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i am trying to keep all my logic out of views, and have come up with the following piece of code, the though im having is that it isnt returning the actual score value, it just returns if it was a Win, lost or tie

def find_result(schedule)
return "not required" if schedule.event != '1' or schedule.time >= Time.now
if schedule.for.nil? or schedule.against.nil?
  "Not Entered"
  tie = '<b>T</b> '
  tie << schedule.for.to_i
  tie << ' - '
  tie << schedule.against.to_i
  win = '<b>W</b> '
  win << schedule.for.to_i
  win << ' - '
  win << schedule.against.to_i
  return raw tie  if schedule.for.to_i == schedule.against.to_i
  schedule.for.to_i > schedule.against.to_i ? (raw win) : "Lost"


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A bit more of an explanation of exactly what output you expect and are getting would be helpful. –  Deefour Aug 20 '12 at 15:07
im looking for the output to be W 4 - 3, at present it is just coming through as W - –  Paul 'Whippet' McGuane Aug 20 '12 at 15:09
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1 Answer

up vote 2 down vote accepted

Don't use << with an integer. See the docs:

It's probably turning your win/loss numbers into characters that aren't showing up in the HTML.

Use a formatter or something, or perhaps just to_s rather than to_i when appending the numbers.

Example using string format (untested):

def find_result(schedule)
  return "not required" if schedule.event != '1' or schedule.time >= Time.now
  if schedule.for.nil? or schedule.against.nil?
    "Not Entered"
  elsif schedule.for.to_i < schedule.against.to_i
    raw "<b>%s</b> %d - %d" % [
      schedule.for.to_i == schedule.against.to_i ? 'T' : 'W',

Edit: Refactor

Keeping logic out of the views is good, but it would be even more appropriate to move some of this to the model, namely the result of the schedule (not entered, win, loss, tie)

In the example I'll make a simple inner class which encapsulates that logic, which the Schedule makes use of to know its own result. You could do this any number of ways though (e.g. a module versus a class, or methods directly on Schedule)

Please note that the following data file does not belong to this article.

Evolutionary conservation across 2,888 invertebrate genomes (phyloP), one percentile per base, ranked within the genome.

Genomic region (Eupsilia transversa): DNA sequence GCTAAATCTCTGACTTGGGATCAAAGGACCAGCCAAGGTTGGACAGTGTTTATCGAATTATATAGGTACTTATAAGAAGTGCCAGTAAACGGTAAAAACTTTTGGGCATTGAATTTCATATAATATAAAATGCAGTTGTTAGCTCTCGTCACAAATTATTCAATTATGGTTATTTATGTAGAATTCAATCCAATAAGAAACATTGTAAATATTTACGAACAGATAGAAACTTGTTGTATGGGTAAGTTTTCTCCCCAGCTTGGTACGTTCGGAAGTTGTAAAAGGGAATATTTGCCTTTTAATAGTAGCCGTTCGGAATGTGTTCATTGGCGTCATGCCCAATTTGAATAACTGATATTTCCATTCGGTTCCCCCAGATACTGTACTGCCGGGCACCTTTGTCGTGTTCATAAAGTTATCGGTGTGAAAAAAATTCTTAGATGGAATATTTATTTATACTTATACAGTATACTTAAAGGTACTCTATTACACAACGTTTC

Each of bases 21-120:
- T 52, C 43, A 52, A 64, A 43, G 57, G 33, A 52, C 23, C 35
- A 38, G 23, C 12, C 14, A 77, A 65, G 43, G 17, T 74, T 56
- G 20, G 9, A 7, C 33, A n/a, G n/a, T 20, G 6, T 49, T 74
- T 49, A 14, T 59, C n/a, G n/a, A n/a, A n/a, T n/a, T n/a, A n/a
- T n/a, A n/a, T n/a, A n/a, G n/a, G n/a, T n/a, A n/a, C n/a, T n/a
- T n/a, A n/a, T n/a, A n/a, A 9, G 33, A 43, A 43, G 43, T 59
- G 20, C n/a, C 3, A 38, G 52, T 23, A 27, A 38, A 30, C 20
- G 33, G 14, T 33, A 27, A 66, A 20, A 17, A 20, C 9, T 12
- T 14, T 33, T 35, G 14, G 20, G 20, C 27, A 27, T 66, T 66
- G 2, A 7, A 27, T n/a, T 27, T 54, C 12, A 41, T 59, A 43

I'll then demonstrate how you might use the new schedule in your helper using the logic provided, or simply querying for the result itself and using it as a key for a translation lookup (I18n).

Note this is untested and a little bit pseudo-codey (I'm not using any I18n library in particular, just guessing at methods and translation formatting). But it should work with some tweaking, or at least give you an idea of another way of doing things.

class Schedule

  # The schedule jus instantiates a result object when you ask for one.
  # For convenience the result's to_s is it's value, e.g. "win"
  def result
    Result.new(self.for, self.against)

  # delegate methods querying the result
  delegate :win?, :loss?, :tie?, :not_entered?, :to => :result

  class Result
    Values = %(win loss tie not_entered)
    Win = Values[0]
    Loss = Values[1]
    Tie = Values[2]
    NotEntered = Values[3]

    attr_reader :for, :against

    def initialize(_for, against)
      @for = _for
      @against = against

    def value
      return NotEntered unless [@for, @against].all?
      case v = @for - @against
      when v.zero? then Tie
      when v > 0 then Win
      else Loss

    alias :to_s :value

    def not_entered?; self.value == NotEntered end
    def win?; self.value == Win end
    def loss?; self.value == Loss end
    def tie?; self.value == Tie end

# then in your helper, something like
def find_result(schedule)
  # you'd want to refactor this requirement part too
  return "not required" if schedule.event != '1' or schedule.time >= Time.now

  # Now you could do it essentially the way you had, with ifs or a 
  # case statement or what have you, but the logic for the result is kept 
  # where it belongs, on the class.
  if schedule.not_entered?
    "Not Entered"
  elsif schedule.loss?
    prefix = schedule.win? ? "W" : "T"
    raw "<b>%s</b> %d - %d" % [prefix, schedule.for, schedule.against]

  # OR you could use some kind of translation library using the `value` 
  # returned by the result.  Something like:
  key = ["schedule", schedule.outcome.value].join(".")
  raw I18n.translate(key, {:for => schedule.for, :against => schedule.against})

# if you used the latter, it would lookup the translation in some other place, 
# e.g. some config JSON, which might look like this (more or less, and 
# depending on the lib you use):

  "schedule": {
    "win": "<b>W</b> {{for}} - {{against}}",
    "tie": "<b>T</b> {{for}} - {{against}}",
    "loss": "Loss",
    "not_entered": "Not Entered"

# The translation has a few advantages.  It would allow you to sub in other 
# languages, but also, it conveniently keeps all of the app's text in one 
# place, if you stick to using it.
share|improve this answer
perfect, is there any better logic than what im currently doing for that? –  Paul 'Whippet' McGuane Aug 21 '12 at 7:35
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